INSERT INTO species_locations (location)
        VALUES ('Galapagos');

   INSERT INTO endangered_species (name, location_id)
           VALUES (
                     'Sea Turtle',
                     species_mgr.location_id_from_name ('Galapagos'));

   INSERT INTO endangered_species (name, location_id)
           VALUES (
                     'Leatherback Turtle',
                     species_mgr.location_id_from_name ('Galapagos'));

   INSERT INTO endangered_species (name, location_id)
        VALUES ('SEI Whale', species_mgr.location_id_from_name ('Galapagos'));

   INSERT INTO endangered_species (name, location_id)
           VALUES (
                     'Green Turtle',
                     species_mgr.location_id_from_name ('Galapagos'));

   INSERT INTO endangered_species (name, location_id)
           VALUES (
                     'Giant Tortoise',
                     species_mgr.location_id_from_name ('Galapagos'));

   INSERT INTO endangered_species (name, location_id)
           VALUES (
                     'Galapagos Penguin',
                     species_mgr.location_id_from_name ('Galapagos'));

   INSERT INTO research_locations (name, location_id)
           VALUES (
                     'Charles Darwin Foundation',
                     species_mgr.location_id_from_name ('Galapagos'));

   INSERT INTO research_locations (name, location_id)
           VALUES (
                     'Galapagos Science Center',
                     species_mgr.location_id_from_name ('Galapagos'));

   COMMIT;
END;
/


Finally, I create two additional PL/SQL procedures—add_species and show_location_info—that work with these three tables, as shown in Listing 4.

Code Listing 4: Creating the add_species and show_location_info procedures

CREATE OR REPLACE PROCEDURE add_species (NAME_IN       IN VARCHAR2,
                                         location_in   IN VARCHAR2)
   AUTHID DEFINER
IS
   l_info   VARCHAR2 (32767);
BEGIN
   INSERT INTO endangered_species (name, location_id)
        VALUES (NAME_IN, species_mgr.location_id_from_name (location_in));

   SELECT s.id || '-' || s.name || '-' || l.location
     INTO l_info
     FROM endangered_species s, species_locations l
    WHERE s.location_id = l.id;

   DBMS_OUTPUT.put_line ('Inserted ' || l_info);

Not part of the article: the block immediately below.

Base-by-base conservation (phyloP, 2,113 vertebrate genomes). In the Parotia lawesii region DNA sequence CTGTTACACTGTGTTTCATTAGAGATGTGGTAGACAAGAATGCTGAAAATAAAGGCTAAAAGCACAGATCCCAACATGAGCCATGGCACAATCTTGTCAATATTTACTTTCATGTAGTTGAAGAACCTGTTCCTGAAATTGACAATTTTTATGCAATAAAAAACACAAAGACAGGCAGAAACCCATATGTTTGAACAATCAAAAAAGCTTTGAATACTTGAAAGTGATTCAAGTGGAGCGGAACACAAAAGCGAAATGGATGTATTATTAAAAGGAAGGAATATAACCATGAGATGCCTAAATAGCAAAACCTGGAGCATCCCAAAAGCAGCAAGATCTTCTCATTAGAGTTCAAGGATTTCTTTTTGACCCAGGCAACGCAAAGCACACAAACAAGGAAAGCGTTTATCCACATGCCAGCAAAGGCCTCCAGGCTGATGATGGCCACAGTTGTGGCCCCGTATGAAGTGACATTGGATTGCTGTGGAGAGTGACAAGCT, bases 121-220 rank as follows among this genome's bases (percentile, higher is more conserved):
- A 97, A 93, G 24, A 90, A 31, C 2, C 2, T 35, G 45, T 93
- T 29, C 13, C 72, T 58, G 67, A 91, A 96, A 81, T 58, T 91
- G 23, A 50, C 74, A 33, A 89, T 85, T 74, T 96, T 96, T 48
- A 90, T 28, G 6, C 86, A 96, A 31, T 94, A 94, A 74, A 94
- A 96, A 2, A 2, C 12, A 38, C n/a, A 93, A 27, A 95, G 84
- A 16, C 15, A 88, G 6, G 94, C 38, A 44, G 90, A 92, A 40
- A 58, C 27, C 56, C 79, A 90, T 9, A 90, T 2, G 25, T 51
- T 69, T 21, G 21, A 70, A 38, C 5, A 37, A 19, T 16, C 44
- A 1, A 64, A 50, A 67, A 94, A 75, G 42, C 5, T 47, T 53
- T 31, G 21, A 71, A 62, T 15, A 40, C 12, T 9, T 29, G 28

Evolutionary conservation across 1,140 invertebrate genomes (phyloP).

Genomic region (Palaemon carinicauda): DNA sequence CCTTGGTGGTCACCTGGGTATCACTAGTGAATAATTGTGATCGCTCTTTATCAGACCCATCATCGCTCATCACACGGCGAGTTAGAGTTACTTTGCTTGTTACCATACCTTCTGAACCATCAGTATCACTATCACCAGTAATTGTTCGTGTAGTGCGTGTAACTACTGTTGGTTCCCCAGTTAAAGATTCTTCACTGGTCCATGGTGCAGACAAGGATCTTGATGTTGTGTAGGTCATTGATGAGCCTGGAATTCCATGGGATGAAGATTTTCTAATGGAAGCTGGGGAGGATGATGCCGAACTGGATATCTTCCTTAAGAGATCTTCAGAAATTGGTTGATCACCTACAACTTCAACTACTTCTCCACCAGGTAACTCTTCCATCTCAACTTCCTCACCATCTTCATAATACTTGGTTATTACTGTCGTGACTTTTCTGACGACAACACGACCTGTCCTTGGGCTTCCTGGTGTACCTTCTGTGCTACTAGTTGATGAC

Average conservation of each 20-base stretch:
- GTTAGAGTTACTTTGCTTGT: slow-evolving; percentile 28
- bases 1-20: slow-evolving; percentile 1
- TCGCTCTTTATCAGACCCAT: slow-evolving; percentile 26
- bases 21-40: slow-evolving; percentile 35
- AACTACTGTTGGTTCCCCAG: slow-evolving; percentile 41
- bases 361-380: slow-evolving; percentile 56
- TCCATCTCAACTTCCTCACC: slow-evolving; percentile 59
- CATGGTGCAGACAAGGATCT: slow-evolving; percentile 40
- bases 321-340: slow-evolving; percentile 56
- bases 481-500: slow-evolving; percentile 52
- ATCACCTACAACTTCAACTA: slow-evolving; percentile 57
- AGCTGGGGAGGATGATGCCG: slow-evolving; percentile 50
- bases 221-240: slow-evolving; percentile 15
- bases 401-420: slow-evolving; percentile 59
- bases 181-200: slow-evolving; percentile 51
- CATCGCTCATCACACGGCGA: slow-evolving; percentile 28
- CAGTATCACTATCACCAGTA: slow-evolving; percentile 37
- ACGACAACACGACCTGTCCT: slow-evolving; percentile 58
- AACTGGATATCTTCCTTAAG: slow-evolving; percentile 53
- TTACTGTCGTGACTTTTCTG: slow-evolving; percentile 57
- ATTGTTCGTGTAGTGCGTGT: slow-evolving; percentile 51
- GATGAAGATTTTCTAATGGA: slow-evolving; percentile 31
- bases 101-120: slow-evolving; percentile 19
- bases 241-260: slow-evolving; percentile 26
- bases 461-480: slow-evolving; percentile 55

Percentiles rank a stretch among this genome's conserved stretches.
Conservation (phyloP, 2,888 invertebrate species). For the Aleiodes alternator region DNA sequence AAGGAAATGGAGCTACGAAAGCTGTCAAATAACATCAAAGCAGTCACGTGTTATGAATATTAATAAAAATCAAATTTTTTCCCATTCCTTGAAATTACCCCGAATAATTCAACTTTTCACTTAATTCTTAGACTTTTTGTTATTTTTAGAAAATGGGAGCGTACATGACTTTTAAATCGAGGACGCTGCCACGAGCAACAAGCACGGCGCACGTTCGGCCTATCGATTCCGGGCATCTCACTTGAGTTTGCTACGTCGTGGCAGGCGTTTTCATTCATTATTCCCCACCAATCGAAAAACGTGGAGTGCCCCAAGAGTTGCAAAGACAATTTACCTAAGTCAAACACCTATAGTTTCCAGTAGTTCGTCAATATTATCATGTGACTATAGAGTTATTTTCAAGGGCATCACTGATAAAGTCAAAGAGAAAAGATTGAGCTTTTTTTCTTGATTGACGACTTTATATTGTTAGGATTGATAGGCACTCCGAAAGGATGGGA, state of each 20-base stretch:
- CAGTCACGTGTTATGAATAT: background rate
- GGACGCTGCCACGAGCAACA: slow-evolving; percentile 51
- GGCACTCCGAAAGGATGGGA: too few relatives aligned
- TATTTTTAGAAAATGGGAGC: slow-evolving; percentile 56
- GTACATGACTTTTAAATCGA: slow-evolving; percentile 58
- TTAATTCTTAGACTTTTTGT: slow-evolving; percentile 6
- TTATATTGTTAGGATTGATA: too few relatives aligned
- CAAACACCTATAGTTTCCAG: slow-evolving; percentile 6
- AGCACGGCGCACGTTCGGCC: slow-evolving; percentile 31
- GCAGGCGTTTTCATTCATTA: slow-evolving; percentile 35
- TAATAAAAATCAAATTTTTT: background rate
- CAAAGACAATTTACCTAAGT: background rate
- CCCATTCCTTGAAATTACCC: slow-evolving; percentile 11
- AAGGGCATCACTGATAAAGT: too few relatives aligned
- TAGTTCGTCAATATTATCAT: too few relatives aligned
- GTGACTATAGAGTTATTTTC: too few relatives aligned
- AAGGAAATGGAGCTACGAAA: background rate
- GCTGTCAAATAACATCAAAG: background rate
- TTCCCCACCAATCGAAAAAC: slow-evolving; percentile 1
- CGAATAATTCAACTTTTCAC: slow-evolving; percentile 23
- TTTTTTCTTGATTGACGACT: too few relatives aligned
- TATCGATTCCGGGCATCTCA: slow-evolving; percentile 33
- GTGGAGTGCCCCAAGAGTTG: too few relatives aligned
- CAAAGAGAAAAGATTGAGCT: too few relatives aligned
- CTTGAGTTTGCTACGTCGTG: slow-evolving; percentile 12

END;
/

CREATE OR REPLACE PROCEDURE show_location_info (
   location_id_in   IN species_locations.id%TYPE)
   AUTHID DEFINER
IS
BEGIN
   FOR rec IN (  SELECT r.location_id, r.name
                   FROM research_locations r
                  WHERE r.location_id = show_location_info.location_id_in
               ORDER BY r.name)
   LOOP
      DBMS_OUTPUT.put_line (rec.location_id || '-' || rec.name);
   END LOOP;
END;
/

I’ve got my code base. Now I’d like to do some analysis of it.

Program Unit “Dump” of Identifiers and Statements

Let’s take a look at what PL/Scope can tell us about the add_species procedure. And let’s start with the views that will tell us what’s going on.

The two views with PL/Scope-generated information, ALL_IDENTIFIERS and ALL_STATEMENTS, share many columns, such as USAGE_ID and SIGNATURE. And there are columns unique to each, such as STATEMENT_TYPE in ALL_STATEMENTS.

The USAGE_ID value is unique across the ALL_IDENTIFIERS and ALL_STATEMENTS views for a specific program unit. That makes it easier to understand how statements and identifiers relate to each other.

The query in Listing 5 executes a union of these two views for all rows related to add_species. It uses the CONNECT BY syntax to display identifiers and statements intuitively.

Code Listing 5: Looking at ALL_IDENTIFIERS and ALL_STATEMENTS for references to add_species

WITH one_obj_name AS (SELECT 'ADD_SPECIES' object_name FROM DUAL)
    SELECT plscope_type,
           usage_id,
           usage_context_id,
           LPAD (' ', 2 * (LEVEL - 1)) || usage || ' ' || name usages,
           line,
           col
      FROM (SELECT 'ID' plscope_type,
                   ai.object_name,
                   ai.usage usage,
                   ai.usage_id,
                   ai.usage_context_id,
                   ai.TYPE || ' ' || ai.name name,
                   ai.line,
                   ai.col
              FROM all_identifiers ai, one_obj_name
             WHERE ai.object_name = one_obj_name.object_name
            UNION ALL
            SELECT 'ST',
                   st.object_name,
                   st.TYPE,
                   st.usage_id,
                   st.usage_context_id,
                   'STATEMENT',
                   st.line,
                   st.col
              FROM all_statements st, one_obj_name
             WHERE st.object_name = one_obj_name.object_name)
START WITH usage_context_id = 0
CONNECT BY PRIOR usage_id = usage_context_id

Figure 1 displays the output of the Listing 5 query from Oracle SQL Developer.

o17plsql-f1

Figure 1. Result of query for references to add_species in ALL_IDENTIFIERS and ALL_STATEMENTS

Here are some important takeaways from this report:

  • A USAGE_CONTEXT_ID value in ALL_IDENTIFIERS could well reference a row in the ALL_STATEMENTS table (and vice versa).
  • Column identifiers are not declared in the ALL_IDENTIFIERS view, as, say, a variable would be (see line 7 in Figure 1 for a variable declaration). There are simply references.
  • Invocations of user-defined functions in SQL statements are now tracked by PL/Scope (see line 15 in Figure 1).

Which Program Units Use ENDANGERED_SPECIES.LOCATION_ID?

Here’s a very common developer question: where and how is a table used in my PL/SQL code? With ALL_DEPENDENCIES, I can find out if a table is referenced, but that reference could be from a %ROWTYPE declaration or a SELECT or a DELETE. There’s no way of telling which. And I certainly can’t find out where and how a particular column is being used.